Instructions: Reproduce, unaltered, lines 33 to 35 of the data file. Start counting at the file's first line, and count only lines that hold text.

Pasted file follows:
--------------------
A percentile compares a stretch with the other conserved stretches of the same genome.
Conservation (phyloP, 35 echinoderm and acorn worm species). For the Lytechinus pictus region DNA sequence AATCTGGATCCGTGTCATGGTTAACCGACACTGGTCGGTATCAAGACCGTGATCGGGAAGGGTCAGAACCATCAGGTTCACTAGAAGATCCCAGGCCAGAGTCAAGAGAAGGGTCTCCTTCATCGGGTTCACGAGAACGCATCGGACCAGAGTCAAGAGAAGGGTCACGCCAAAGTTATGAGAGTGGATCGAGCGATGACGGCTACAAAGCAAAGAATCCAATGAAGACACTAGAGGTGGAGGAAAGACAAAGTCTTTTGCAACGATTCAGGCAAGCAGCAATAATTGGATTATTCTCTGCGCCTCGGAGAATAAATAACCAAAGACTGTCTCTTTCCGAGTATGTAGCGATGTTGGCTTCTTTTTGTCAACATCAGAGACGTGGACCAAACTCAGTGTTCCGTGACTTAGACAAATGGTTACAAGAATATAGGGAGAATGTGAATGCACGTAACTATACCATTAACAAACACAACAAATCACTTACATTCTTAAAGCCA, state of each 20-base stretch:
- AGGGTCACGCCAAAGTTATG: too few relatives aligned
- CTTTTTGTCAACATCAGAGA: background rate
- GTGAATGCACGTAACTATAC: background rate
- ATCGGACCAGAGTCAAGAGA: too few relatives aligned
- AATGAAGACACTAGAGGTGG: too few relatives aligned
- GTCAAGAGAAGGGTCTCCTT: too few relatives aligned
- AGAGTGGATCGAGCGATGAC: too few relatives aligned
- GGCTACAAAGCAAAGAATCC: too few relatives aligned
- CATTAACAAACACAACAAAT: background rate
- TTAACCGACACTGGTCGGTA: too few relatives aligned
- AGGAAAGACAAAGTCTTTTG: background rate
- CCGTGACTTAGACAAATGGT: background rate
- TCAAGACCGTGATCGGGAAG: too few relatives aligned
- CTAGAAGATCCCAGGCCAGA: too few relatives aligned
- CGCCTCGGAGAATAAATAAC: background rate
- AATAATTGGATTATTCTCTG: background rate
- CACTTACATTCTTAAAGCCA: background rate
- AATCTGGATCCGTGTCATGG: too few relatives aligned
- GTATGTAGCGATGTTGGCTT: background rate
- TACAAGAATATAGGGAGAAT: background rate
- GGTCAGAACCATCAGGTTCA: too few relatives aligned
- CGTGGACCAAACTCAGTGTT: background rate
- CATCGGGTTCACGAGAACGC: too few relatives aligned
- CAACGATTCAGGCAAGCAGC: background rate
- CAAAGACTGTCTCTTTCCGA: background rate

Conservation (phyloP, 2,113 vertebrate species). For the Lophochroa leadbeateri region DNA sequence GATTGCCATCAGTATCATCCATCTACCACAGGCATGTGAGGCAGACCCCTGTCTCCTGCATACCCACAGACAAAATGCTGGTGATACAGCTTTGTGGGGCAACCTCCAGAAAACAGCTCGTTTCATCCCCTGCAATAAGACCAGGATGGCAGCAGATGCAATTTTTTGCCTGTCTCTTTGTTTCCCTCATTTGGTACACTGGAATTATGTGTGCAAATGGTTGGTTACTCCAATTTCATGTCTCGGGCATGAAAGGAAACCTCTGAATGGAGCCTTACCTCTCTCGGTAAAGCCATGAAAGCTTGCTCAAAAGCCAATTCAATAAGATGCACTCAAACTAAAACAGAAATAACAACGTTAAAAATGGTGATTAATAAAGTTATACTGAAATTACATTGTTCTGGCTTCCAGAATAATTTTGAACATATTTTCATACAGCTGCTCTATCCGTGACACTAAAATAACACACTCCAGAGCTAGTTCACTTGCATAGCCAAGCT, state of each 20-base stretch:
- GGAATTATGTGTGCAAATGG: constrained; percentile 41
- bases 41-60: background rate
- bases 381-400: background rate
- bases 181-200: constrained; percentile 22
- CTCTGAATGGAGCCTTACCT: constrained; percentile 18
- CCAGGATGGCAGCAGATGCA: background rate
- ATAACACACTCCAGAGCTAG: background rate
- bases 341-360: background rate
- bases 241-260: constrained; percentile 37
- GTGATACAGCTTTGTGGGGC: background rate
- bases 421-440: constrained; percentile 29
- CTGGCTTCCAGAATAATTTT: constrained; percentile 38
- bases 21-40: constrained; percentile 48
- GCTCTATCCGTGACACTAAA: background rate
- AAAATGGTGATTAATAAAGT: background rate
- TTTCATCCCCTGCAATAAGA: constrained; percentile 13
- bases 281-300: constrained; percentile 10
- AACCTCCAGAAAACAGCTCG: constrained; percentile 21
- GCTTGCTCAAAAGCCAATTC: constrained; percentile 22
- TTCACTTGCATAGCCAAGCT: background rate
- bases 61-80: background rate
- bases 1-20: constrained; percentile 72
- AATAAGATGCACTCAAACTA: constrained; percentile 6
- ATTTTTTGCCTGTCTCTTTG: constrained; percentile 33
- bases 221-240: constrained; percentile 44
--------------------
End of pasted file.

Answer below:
- CTCTGAATGGAGCCTTACCT: constrained; percentile 18
- CCAGGATGGCAGCAGATGCA: background rate
- ATAACACACTCCAGAGCTAG: background rate